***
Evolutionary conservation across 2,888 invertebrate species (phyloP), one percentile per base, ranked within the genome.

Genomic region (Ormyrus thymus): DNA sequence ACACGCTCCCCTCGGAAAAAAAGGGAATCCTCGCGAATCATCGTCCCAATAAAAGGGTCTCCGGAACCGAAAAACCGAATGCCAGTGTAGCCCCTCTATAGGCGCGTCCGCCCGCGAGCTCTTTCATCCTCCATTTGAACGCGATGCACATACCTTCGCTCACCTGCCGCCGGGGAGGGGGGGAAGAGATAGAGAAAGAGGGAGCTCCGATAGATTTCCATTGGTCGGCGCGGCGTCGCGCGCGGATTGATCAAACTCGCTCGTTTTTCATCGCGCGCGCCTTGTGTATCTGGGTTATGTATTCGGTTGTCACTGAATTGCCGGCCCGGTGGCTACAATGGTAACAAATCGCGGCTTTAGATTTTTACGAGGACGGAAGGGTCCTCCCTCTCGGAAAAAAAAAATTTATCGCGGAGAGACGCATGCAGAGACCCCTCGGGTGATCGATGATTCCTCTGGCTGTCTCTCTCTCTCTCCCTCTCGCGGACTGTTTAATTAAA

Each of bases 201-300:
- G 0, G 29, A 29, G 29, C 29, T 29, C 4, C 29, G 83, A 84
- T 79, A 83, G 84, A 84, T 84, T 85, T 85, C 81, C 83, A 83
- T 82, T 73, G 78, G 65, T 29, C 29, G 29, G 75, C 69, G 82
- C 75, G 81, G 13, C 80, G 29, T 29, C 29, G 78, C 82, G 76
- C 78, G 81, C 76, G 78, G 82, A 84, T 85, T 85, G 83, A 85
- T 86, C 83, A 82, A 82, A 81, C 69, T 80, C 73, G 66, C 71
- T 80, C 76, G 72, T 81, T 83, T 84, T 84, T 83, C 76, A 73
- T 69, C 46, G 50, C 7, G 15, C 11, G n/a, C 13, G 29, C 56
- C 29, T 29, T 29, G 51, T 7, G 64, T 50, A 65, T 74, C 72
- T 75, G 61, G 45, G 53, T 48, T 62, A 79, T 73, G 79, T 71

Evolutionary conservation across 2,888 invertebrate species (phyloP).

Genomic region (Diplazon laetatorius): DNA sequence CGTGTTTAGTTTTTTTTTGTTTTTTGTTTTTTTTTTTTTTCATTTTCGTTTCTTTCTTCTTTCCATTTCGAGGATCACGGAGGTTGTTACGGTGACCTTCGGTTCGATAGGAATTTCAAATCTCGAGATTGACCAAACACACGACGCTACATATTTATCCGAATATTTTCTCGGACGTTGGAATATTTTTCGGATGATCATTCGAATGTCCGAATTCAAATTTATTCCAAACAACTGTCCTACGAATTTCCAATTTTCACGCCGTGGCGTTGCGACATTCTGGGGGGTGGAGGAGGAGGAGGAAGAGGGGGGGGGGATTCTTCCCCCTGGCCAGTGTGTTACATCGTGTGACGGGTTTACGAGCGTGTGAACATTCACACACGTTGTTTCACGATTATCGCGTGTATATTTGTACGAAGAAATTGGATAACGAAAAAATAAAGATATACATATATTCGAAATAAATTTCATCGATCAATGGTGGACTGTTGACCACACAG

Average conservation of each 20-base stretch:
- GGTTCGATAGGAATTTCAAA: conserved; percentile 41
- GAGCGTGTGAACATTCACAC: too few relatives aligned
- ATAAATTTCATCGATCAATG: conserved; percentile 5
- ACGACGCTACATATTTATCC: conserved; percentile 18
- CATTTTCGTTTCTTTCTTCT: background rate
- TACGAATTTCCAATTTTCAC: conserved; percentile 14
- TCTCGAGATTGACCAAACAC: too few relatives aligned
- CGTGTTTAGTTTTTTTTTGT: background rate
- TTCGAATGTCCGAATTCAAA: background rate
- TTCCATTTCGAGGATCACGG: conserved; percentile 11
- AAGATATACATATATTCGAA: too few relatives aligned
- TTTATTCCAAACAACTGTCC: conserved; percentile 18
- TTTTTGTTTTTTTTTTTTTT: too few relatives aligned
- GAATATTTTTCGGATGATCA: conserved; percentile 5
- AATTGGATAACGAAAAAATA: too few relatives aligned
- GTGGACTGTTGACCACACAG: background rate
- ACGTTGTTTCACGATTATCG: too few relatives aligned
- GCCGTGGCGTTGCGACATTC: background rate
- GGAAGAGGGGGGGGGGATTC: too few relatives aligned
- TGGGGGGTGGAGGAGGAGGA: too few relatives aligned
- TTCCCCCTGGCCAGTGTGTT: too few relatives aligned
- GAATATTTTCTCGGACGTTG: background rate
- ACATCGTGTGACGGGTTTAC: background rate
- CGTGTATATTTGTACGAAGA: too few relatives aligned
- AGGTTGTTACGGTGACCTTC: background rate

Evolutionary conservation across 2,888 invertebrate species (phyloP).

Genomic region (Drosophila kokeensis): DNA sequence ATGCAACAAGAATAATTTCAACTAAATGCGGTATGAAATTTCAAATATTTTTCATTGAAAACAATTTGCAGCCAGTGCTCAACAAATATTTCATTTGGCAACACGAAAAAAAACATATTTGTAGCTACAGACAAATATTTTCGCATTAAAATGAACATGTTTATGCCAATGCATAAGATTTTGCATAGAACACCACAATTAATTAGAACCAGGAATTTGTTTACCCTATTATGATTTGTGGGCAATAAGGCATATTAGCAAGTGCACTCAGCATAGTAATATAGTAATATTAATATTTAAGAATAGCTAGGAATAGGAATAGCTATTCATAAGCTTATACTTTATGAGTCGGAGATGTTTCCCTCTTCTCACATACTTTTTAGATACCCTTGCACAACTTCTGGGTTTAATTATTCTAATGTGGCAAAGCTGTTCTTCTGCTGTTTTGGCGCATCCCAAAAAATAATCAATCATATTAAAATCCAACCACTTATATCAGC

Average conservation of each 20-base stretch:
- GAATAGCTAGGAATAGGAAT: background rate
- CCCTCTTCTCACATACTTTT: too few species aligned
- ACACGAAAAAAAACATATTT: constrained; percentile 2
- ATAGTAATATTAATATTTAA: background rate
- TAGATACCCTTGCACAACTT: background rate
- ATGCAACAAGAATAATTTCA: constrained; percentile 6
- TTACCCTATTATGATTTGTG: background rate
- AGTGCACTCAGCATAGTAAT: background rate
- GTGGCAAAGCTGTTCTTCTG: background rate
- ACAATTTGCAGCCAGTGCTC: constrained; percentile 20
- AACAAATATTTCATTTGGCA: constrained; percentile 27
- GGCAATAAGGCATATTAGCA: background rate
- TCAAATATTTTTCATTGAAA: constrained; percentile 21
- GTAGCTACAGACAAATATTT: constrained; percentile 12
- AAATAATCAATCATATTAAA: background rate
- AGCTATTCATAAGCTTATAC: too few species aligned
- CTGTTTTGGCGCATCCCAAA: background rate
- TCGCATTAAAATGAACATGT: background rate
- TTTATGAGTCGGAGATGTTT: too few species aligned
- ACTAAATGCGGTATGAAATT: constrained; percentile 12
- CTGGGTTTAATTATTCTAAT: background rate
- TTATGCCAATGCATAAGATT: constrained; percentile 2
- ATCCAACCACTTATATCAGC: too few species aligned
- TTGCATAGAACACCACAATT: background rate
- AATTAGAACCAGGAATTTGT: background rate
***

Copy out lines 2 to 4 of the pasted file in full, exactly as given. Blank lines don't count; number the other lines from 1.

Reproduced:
Genomic region (Ormyrus thymus): DNA sequence ACACGCTCCCCTCGGAAAAAAAGGGAATCCTCGCGAATCATCGTCCCAATAAAAGGGTCTCCGGAACCGAAAAACCGAATGCCAGTGTAGCCCCTCTATAGGCGCGTCCGCCCGCGAGCTCTTTCATCCTCCATTTGAACGCGATGCACATACCTTCGCTCACCTGCCGCCGGGGAGGGGGGGAAGAGATAGAGAAAGAGGGAGCTCCGATAGATTTCCATTGGTCGGCGCGGCGTCGCGCGCGGATTGATCAAACTCGCTCGTTTTTCATCGCGCGCGCCTTGTGTATCTGGGTTATGTATTCGGTTGTCACTGAATTGCCGGCCCGGTGGCTACAATGGTAACAAATCGCGGCTTTAGATTTTTACGAGGACGGAAGGGTCCTCCCTCTCGGAAAAAAAAAATTTATCGCGGAGAGACGCATGCAGAGACCCCTCGGGTGATCGATGATTCCTCTGGCTGTCTCTCTCTCTCTCCCTCTCGCGGACTGTTTAATTAAA

Each of bases 201-300:
- G 0, G 29, A 29, G 29, C 29, T 29, C 4, C 29, G 83, A 84